If you’re reading this post “live,” it’s Black Friday in my face-to-face world – and I was glad to learn, from the Wikipedia article I linked here, that the term really wasn’t in use in my childhood years. The idea of shopping – quite a lot – on the day after Thanksgiving was certainly around, and I can remember the excitement surrounding the “arrival of Santa Claus” in his igloo-shaped headquarters at our favorite department store. But nobody called it Black Friday, and no one rushed out at 8 p.m. on Thanksgiving Day – or midnight on Friday, for that matter – to go bargain-hunting. And nobody – at least in my memory – got trampled to death in a store in those long-vanished days. The world was a less-frantic place, in some ways, four decades ago than it is today. Not necessarily better or worse – but different. And less frantic.
As it turned out, the right place for me, on this Black Friday morning, was at home, with a cup of coffee, some breakfast, and a very alert, quiet dog for company. It’s a peaceful, sunny, chilly day – a good day for a morning walk (which I’ve already had, to some degree, with Mr. Alert, Quiet Dog) and perhaps an outing later. The right time for me to start the day was a bit later than usual, too. So, when I glanced at my Facebook feed shortly before 8:00 Friday morning, I found a post from a friend asking “What was your best Black Friday deal?” Evidently her right time for shopping was already over … and I hope the deals were worth the frantic hassle.
Just like factory-model schools, the 20th-century, factory-model, mass-market economy is slowly dying, slowly giving place to something new. No one knows what that new thing will look like just yet, just as no one knows what post-industrial learning environments will look like. But as old structures slowly die, they respond predictably – by speeding up the pace, increasing the sense of frantic urgency, consciously or unconsciously attempting to deliver a message that “It’s OK! It’s better than OK!! It’s new and improved!!! And extra shiny!!!! For a limited time only!!!!!”
So stores open on Thanksgiving evening, which never happened when factory-style commerce and retailing were healthy. And schools spend countless hours on test preparation, testing, remediation, and retesting – which never happened when factory-style schooling was healthy. And school districts’ IT departments complain bitterly about “those teachers” who don’t appreciate the shiny new toys or use them properly … and “those teachers” respond with equally bitter complaints about “those out-of-touch IT people” who don’t understand “what we really need.” That didn’t happen as much when opaque projectors and overhead projectors were the high-tech tools and toys.
I’m old enough to remember, just barely, when the publishers of college-admissions tests claimed you “couldn’t study” for them. And I clearly remember the controversies about “Strivers scores” and “recentering” mentioned in this link. These days, of course, everybody – including test publishers – sells test-preparation materials for standardized tests of all sorts. And stores open on Thanksgiving evening, before the turkey and dressing have had a chance to settle.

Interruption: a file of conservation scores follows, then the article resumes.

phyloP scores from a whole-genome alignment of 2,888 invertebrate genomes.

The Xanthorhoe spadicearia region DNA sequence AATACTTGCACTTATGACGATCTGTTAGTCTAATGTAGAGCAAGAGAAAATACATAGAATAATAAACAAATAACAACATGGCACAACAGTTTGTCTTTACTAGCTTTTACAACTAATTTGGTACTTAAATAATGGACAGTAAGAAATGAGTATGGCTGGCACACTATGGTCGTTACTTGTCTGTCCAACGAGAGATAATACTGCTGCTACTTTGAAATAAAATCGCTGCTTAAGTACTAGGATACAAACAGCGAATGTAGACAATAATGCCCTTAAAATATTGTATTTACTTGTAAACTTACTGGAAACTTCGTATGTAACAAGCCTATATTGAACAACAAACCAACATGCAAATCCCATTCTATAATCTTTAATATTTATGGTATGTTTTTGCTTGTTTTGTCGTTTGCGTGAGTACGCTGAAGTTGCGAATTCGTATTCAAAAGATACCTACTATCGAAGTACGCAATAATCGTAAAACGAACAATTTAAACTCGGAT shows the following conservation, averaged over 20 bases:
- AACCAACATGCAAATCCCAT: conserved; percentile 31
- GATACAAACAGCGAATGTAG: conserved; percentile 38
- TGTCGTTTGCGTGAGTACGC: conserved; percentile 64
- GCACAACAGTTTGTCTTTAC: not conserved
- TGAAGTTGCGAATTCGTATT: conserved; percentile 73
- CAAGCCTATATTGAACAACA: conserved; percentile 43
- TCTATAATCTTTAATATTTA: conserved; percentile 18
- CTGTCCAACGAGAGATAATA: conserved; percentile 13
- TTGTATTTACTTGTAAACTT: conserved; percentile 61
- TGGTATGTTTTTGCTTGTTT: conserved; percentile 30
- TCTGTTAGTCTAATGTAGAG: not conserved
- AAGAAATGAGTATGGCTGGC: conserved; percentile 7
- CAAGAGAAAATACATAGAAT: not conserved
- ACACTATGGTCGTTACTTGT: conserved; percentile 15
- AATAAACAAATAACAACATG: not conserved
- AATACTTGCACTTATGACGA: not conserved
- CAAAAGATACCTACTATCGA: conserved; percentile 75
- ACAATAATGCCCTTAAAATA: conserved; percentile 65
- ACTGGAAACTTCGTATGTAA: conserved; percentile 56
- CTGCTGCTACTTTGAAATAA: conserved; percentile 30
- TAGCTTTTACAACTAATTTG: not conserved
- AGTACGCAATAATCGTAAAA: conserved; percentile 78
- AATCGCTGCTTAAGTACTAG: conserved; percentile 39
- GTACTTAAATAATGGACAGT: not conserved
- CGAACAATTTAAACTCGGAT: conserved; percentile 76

I don’t think the juxtaposition is a coincidence.
On Thanksgiving Day, before turkey, before cooking, before the morning church service so few people attend, I found this blog post in my Google+ stream and started this thread about it. There was something about the tone of the piece that bothered me, but it took you all – faithful readers, wonderful PLN members – to help me figure it out. First I thought it was just the whining and the not-so-hidden sense of entitlement. Then I thought it was the factory-model mentality. But eventually I realized something – something that connects with the frantic urgency of late-stage 20th-century retailing and late-stage 20th-century schooling and, perhaps, with other late-stage 20th-century structures that are slowly collapsing.
There’s a very strong sense, in all those places, of Us vs. Them. There’s Us – the enlightened ones with the degrees and credentials, the subject-matter expertise, the hidden knowledge. And there’s Them – those poor, benighted fools, bless their hearts, who need, but don’t know that they need, benign specialists like Us to come in there and tell Them what they actually want and need. “Sit down, shut up, and do the worksheet,” says Ms. X. “You’ll thank me later.” Her counterparts in retailing and manufacturing send the same message, except that “buy the product” replaces “do the worksheet.” And right there in Ms. X’s workplace, some IT worker has the temerity – the impudence, even – to define Ms. X as one of Them!
Us vs. Them thinking is attractive, natural – and ultimately self-destructive. Say what you will about Them, one thing is usually true: being ordered around, patronized, and ignored generally doesn’t win hearts or minds. Instead, it breeds anger, contempt, and a corresponding desire to do unto those others (the self-identified elite) what They just did to Us. A lose-lose situation, much like the angry standoffs in so many retail stores on Black Friday … and in so many factory-model schools every day.
But how can we move beyond Us vs. Them, to build joyful communities big and strong enough to embrace Them as part of Us? As 20th-century structures slowly give way to – whatever they’re giving way to – I think we’ll find the answer. If the Us-groups try too hard to hang onto their fast-dying power and privilege, it may be a painful, bumpy ride for everyone.
How do we build joyful learning communities in the midst of a slowly-dying factory? Perhaps the first step is to stop. Stop and listen. Listen to Them … and do stuff with them, not for or to them. Listen, find common ground, and work together.
What do you think? Could it really be that simple – and that difficult?